Recommerce: Where Business Opportunity Meets Sustainability

Posted on February 20, 2019

The recommerce business model presents a great opportunity for entrepreneurs, particularly those pursuing ideas in the apparel industry. It’s a relatively low-risk approach that turns into a perfectly circular pattern of business when executed properly. It can also be leveraged as a financially beneficial secondary stream of revenue.

The sustainability factor is central to understanding the impact of recommerce on the retail landscape. The negative effects of fashion production on the environment should not go understated. At its current rate, the fashion industry is projected to use up 25 percent of the world’s carbon budget within the next 30 years according to Green Biz.

But, as we’ve seen so many times in business, just those facts won’t cause a change in any industry. Instead, it requires consumers changing attitudes and taking a stand. Essentially, there has to be a business benefit. Otherwise, forget about it.

We’re starting to see those factors take shape, though. There are suddenly business benefits to finding alternatives in the eyes of our society that is growing increasingly environmentally conscious.

Enter: the recommerce market. To further explain how recommerce works, here are the details on three recommerce business doing it extremely well:


The largest e-commerce thrift store in the game, thredUP is a giant in recommerce. At its core, thredU is a site for consumers to exchange secondhand clothing. The return for sellers is either cash or store credit.

ThredUP has also welcomed in fashion brands and retailers with its UPcylce program. With this program, sellers are further enticed to use thredUP as they are given the option to be paid with a gift card from participating brands. ThredUP manages all intake, pricing, marketing, selling, and shipping. Potentially, both parties benefit as thredUP receives an increase in supply and the partnering brands gain increased sales and new customers. All is done in the name of having a more sustainable fashion industry.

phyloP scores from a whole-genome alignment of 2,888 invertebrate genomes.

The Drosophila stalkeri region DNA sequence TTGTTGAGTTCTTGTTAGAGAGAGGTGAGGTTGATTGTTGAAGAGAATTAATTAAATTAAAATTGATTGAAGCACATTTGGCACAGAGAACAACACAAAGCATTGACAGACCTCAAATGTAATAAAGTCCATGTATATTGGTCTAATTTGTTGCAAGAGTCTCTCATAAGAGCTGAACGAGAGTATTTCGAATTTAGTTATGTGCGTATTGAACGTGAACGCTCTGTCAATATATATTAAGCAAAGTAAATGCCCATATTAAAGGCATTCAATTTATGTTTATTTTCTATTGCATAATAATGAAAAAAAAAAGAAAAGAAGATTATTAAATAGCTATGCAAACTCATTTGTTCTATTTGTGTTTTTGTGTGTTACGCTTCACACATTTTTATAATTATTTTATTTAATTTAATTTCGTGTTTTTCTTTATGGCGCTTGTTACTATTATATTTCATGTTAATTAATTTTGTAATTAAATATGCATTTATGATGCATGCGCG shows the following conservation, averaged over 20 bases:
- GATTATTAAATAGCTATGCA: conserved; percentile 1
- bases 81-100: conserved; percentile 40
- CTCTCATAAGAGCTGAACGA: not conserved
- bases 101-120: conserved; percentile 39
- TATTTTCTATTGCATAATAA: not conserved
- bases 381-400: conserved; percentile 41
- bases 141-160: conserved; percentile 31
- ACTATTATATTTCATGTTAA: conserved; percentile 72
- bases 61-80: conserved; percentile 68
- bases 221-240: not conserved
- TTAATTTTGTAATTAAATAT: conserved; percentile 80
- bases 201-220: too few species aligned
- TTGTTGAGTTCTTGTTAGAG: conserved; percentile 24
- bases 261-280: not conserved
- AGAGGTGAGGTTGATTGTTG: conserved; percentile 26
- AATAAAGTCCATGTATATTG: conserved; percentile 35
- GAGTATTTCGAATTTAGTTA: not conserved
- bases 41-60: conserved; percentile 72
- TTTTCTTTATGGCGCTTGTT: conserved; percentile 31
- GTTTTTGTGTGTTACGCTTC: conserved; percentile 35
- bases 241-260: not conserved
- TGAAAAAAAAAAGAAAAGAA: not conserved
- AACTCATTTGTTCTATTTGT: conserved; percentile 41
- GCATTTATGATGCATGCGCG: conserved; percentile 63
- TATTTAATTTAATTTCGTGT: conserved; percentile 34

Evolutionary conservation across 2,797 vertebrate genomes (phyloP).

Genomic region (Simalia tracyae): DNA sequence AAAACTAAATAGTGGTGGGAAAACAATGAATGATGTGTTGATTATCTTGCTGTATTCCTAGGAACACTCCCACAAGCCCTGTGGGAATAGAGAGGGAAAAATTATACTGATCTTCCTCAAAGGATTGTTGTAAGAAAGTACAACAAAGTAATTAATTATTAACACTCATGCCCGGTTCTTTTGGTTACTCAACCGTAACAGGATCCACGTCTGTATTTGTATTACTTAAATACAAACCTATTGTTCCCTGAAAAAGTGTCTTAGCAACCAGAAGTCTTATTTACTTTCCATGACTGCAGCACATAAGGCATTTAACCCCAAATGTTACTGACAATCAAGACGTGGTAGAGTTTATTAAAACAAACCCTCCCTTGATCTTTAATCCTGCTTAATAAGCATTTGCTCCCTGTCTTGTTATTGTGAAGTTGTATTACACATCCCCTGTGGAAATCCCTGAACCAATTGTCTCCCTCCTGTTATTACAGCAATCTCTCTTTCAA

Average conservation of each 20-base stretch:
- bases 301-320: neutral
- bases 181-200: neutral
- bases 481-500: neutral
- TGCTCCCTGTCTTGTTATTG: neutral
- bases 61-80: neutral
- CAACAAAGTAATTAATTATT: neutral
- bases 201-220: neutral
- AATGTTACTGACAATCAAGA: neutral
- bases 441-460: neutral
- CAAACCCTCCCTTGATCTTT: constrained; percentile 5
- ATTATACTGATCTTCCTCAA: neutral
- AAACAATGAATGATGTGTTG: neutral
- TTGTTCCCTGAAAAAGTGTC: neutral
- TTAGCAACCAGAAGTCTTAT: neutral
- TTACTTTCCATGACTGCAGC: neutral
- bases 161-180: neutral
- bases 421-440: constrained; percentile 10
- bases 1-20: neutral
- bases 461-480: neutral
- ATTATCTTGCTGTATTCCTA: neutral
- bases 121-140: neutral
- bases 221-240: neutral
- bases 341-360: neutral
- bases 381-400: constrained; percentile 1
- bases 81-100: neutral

“Retailers are realizing that through this program, they can launch a loyalty program that is good for the planet and good for business,” says Karen Clark, thredUP vice president of marketing communications and partnerships. “Sometimes, they don’t need to be mutually exclusive — customers are incentivized to resell.”

ThreadU even has a resale report with a bevy of interesting facts about recommerce and its growing prevalence. If you’d like to check that out, click here.

The RealReal

The RealReal and thredUP have many similarities. The most obvious difference between the two comes with The RealReal’s focus on specifically the luxury recommerce market. Authenticity is key, with the company buying used luxury items and verifying they are legitimate before reselling. The RealReal has the ambitious goal of becoming the first circular-economy company to reach $1 billion. The company currently reports 7 million subscribers and $500 million in revenue.

To see the environmental impact made by The RealReal, dive into its sustainability calculator. As of October 2018, the business had saved an estimated 246 million liters of water and 65 million driving miles through its consignment process.

This combination of revenue growth and sustainability is recommerce at its finest.

Yerdle Recommerce

Unlike the previous examples, Yerdle Recommerce isn’t a recommerce marketplace itself. Instead, it’s a white-label service that allows brands to set up their own reselling marketplace. Clients include Eileen Fisher, Patagonia, and REI.

Each of the brands that work with Yerdle encourages the return of unwanted items for resale. That’s where Yerdle takes over, handling everything from refurbishment to resale through the marketplace owned by the brand.

“The used business is happening whether a brand promotes it or not,” says Yerdle Recommerce CEO Andy Ruben. “So, the real question is, does a brand want to partake in what is happening in a consumer-driven economy? There is a different customer for these used products than for new products. A brand participating in this space gets access to a group of customers that weren’t necessarily shopping them before.”